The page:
Specific Timely Appointments for Triage (STAT)
Reducing waiting time for ambulatory and community services


Reducing waiting time for ambulatory and community services:
Specific Timely Appointments for Triage (STAT)

Waiting for outpatient and community health care is a problem for clients and services. The STAT research project aimed to reduce waiting times using an evidence-based model of access and triage developed at Eastern Health. STAT provides an alternative to using waiting lists to manage demand.

The model’s key elements are: analysis of supply and demand; a one-off intervention to address the backlog; creation of clinician schedules which reserve new patient appointments; simplification of intake; and a shifting of caseload management to make prioritisation decisions on ongoing service delivery rather than initial intake.

After initial indications of success in two pilot trials, the model has been tested in a large scale trial involving eight community based health services and more than 3000 patients. STAT reduced waiting time by 34% and also resulted in a substantial reduction in variability of waiting time indicating a more equitable service. Reducing waiting lists improves efficiency for health providers, and early access to services reduces anxiety, improves quality of care and may lead to improved outcomes for patients.

What is STAT

Play the video to find out how the model works

 


 


How do you do it?

Click here to download the free handbook on STAT.
 


Award Nomination

STAT was nominated for the 2019 La Trobe University Excellence in Health Research and Translation Award.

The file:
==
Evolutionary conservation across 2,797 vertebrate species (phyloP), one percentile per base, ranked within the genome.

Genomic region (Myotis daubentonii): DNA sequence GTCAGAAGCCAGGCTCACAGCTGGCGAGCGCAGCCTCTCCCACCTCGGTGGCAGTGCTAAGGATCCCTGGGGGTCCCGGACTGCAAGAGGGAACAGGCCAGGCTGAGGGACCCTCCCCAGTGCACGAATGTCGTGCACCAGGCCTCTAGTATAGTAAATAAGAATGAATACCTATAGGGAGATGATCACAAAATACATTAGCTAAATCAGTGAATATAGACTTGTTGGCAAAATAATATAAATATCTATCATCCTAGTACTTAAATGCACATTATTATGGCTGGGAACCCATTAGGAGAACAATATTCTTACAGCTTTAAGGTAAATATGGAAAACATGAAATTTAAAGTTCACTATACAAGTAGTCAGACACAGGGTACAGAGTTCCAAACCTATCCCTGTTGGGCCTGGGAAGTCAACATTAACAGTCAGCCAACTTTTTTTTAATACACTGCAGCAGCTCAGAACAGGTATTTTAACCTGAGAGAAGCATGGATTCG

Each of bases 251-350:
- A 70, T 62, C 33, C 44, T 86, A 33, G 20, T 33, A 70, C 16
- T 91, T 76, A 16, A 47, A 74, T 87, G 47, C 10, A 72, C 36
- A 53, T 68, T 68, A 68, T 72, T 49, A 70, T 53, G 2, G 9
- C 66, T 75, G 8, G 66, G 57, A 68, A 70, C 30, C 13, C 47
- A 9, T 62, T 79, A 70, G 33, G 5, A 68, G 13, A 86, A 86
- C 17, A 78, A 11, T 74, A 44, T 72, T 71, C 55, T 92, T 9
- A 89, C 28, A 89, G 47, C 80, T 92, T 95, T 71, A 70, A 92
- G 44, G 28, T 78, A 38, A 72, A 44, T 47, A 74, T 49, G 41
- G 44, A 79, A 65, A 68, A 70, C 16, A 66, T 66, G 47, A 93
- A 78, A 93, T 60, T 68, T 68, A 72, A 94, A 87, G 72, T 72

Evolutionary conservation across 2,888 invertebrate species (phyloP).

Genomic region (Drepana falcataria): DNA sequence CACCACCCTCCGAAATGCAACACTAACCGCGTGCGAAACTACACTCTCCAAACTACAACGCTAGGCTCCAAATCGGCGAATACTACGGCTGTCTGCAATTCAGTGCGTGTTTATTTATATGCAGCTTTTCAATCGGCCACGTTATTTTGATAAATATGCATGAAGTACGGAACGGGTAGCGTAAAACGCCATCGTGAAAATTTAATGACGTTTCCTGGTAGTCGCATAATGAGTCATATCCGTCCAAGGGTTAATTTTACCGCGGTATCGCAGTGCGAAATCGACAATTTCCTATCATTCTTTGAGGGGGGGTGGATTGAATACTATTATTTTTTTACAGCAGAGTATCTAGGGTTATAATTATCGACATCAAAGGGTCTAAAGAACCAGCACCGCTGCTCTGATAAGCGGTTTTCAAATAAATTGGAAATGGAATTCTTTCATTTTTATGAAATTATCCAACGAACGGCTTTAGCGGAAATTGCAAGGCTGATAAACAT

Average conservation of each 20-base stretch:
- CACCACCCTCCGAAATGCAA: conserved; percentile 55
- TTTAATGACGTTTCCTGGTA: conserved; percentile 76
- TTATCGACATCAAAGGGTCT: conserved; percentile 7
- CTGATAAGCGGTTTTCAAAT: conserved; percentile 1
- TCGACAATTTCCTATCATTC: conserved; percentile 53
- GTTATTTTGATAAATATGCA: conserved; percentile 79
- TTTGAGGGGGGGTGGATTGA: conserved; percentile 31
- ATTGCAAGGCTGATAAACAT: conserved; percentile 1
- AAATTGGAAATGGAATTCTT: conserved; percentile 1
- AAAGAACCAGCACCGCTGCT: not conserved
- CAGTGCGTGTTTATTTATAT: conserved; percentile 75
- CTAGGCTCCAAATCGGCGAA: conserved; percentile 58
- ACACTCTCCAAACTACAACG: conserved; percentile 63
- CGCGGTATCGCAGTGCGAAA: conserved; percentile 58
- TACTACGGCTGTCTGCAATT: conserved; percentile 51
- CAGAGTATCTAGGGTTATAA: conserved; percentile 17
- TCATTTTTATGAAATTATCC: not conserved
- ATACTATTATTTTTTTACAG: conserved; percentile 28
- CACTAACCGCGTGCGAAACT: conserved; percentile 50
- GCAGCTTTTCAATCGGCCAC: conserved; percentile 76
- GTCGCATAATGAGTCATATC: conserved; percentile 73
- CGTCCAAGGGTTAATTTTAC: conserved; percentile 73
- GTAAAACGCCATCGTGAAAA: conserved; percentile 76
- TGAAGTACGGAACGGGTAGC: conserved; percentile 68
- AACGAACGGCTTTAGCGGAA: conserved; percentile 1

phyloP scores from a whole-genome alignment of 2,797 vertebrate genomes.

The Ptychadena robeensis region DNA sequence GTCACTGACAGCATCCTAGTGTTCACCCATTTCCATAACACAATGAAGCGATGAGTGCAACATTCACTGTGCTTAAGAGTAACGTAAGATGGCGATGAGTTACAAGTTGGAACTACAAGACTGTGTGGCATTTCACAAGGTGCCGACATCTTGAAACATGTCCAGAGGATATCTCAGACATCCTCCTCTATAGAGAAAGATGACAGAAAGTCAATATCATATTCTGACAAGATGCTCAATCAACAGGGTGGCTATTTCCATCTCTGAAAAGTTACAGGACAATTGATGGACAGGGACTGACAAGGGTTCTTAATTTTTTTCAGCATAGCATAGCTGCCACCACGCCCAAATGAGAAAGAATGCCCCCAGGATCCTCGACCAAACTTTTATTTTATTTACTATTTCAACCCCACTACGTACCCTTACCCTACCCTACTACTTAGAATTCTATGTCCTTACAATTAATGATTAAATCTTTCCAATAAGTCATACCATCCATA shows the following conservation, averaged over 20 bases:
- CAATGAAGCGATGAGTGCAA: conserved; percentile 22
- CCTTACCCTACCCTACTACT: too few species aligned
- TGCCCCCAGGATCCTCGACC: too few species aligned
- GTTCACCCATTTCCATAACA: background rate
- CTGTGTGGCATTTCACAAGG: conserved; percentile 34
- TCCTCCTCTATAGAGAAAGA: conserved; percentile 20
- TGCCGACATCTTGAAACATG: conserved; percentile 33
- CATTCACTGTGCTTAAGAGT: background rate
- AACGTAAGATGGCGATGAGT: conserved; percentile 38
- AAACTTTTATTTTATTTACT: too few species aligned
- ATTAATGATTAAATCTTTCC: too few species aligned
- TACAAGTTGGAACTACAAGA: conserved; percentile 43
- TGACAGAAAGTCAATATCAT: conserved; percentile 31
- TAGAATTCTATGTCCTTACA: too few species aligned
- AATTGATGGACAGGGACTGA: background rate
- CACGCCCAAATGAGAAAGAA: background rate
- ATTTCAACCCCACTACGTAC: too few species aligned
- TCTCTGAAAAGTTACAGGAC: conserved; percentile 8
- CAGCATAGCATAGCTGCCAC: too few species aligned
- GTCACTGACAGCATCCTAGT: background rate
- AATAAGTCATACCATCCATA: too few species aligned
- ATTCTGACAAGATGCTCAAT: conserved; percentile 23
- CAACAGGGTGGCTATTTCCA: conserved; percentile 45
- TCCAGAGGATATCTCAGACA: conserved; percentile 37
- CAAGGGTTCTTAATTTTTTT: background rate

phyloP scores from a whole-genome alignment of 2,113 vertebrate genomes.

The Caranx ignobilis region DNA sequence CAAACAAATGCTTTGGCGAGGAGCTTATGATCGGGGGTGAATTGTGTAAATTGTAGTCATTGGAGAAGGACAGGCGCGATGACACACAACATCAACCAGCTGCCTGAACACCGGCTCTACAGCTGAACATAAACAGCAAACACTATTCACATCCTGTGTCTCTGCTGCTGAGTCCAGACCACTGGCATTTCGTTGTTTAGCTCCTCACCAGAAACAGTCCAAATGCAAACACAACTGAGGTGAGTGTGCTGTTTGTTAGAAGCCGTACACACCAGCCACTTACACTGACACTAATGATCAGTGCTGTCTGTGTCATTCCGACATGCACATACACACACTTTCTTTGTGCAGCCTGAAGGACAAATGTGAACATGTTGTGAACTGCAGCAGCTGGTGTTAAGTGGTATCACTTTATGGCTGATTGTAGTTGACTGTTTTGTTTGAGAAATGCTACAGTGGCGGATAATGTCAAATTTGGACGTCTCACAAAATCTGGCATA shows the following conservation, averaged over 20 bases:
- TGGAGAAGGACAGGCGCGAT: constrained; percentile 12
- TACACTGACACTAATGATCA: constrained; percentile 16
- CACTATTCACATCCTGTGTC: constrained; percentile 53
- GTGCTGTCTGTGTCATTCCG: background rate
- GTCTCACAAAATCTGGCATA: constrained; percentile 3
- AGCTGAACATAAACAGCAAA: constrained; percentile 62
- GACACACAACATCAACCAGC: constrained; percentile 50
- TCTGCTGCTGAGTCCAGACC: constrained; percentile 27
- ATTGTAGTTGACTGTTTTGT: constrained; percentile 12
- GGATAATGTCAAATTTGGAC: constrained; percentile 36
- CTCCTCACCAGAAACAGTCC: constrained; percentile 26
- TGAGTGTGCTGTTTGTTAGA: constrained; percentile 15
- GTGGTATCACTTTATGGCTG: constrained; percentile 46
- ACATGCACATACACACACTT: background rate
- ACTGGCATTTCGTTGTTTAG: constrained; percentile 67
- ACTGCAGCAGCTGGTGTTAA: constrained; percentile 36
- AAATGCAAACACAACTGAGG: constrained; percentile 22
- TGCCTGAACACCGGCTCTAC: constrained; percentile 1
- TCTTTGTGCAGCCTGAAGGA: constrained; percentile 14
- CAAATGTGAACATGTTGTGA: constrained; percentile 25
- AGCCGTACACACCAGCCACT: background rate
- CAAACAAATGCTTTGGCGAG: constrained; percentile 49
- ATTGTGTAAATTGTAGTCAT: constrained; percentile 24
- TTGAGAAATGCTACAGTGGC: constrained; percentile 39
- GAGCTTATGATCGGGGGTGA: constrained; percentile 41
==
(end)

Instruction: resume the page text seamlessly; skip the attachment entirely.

The video below gives more information.

 
Publications
  1. Harding KE, Snowdon DA, Lewis AK, Leggat SG, Kent B, Watts JJ, et al. Staff perspectives of a model of access and triage for reducing waiting time in ambulatory services: a qualitative study. BMC Health Services Research. 2019;19(1):283.
  2. Harding KE, Leggat SG, Watts JJ, Kent B, Prendergast L, Kotis M, O’Reilly M, Karimi L, Lewis AK, Snowdon DA et al. A model of access combining triage with initial management reduced waiting time for community outpatient services: a stepped wedge cluster randomised controlled trial. BMC Medicine 2018; 16(1):182. https://doi.org/10.1186/s12916-018-1170-z
  3. Lewis A, Harding K, Snowdon D, Taylor N. Reducing wait time from referral to first visit for community outpatient services may contribute to better health outcomes: A systematic review. BMC health services research. 2018 Dec;18(1):869.   https://bmchealthservres.biomedcentral.com/articles/10.1186/s12913-018-3669-6
  4. Harding KE, Robertson N, Snowdon DA, Watts JJ, Karimi L, O'Reilly M, Kotis M, Taylor NF. Are wait lists inevitable in subacute ambulatory and community health services? A qualitative analysis. Australian Health Review 2018; 42(1):93-99. http://www.publish.csiro.au/paper/AH16145
  5. Harding KE, Watts JJ, Karimi L, O'Reilly M, Kent B, Kotis M, et al. Improving access for community health and sub-acute outpatient services: protocol for a stepped wedge cluster randomised controlled trial. BMC Health Serv Res. 2016;16(a):364. https://www.ncbi.nlm.nih.gov/pubmed/27506923
  6. Harding K, Bottrell J. Specific Timely Appointments for Triage (STAT) Reduced Waiting Lists in an Outpatient Physiotherapy Service. Physiotherapy. 2015;doi:10.1016/j.physio.2015.10.011. https://www.ncbi.nlm.nih.gov/pubmed/26725373
  7. Harding KE, Leggat S, Bowers B, Stafford M, Taylor NF. Reducing waiting time for community rehabilitation services: A controlled before and after trial. Arch Phys Med Rehab. 2013;94(3):23-31. http://www.archives-pmr.org/article/S0003-9993(12)00884-2/pdf
  8. Harding KE, Leggat S, Bowers B, Stafford M, Taylor NF. Perspectives of clinicians and patients following introduction of a new model of triage that reduced waiting time: a qualitative analysis Aust Health Rev. 2013;33(3):324-30. https://www.ncbi.nlm.nih.gov/pubmed/23680046
  9. Harding KE, Taylor NF. Triage in Non-Emergency Services. In: Hall R, editor. Patient Flow: Reducing Delay in Healthcare Delivery. 2nd ed. New York: Springer; 2013. p. 229-50. http://www.springer.com/gp/book/9781461495116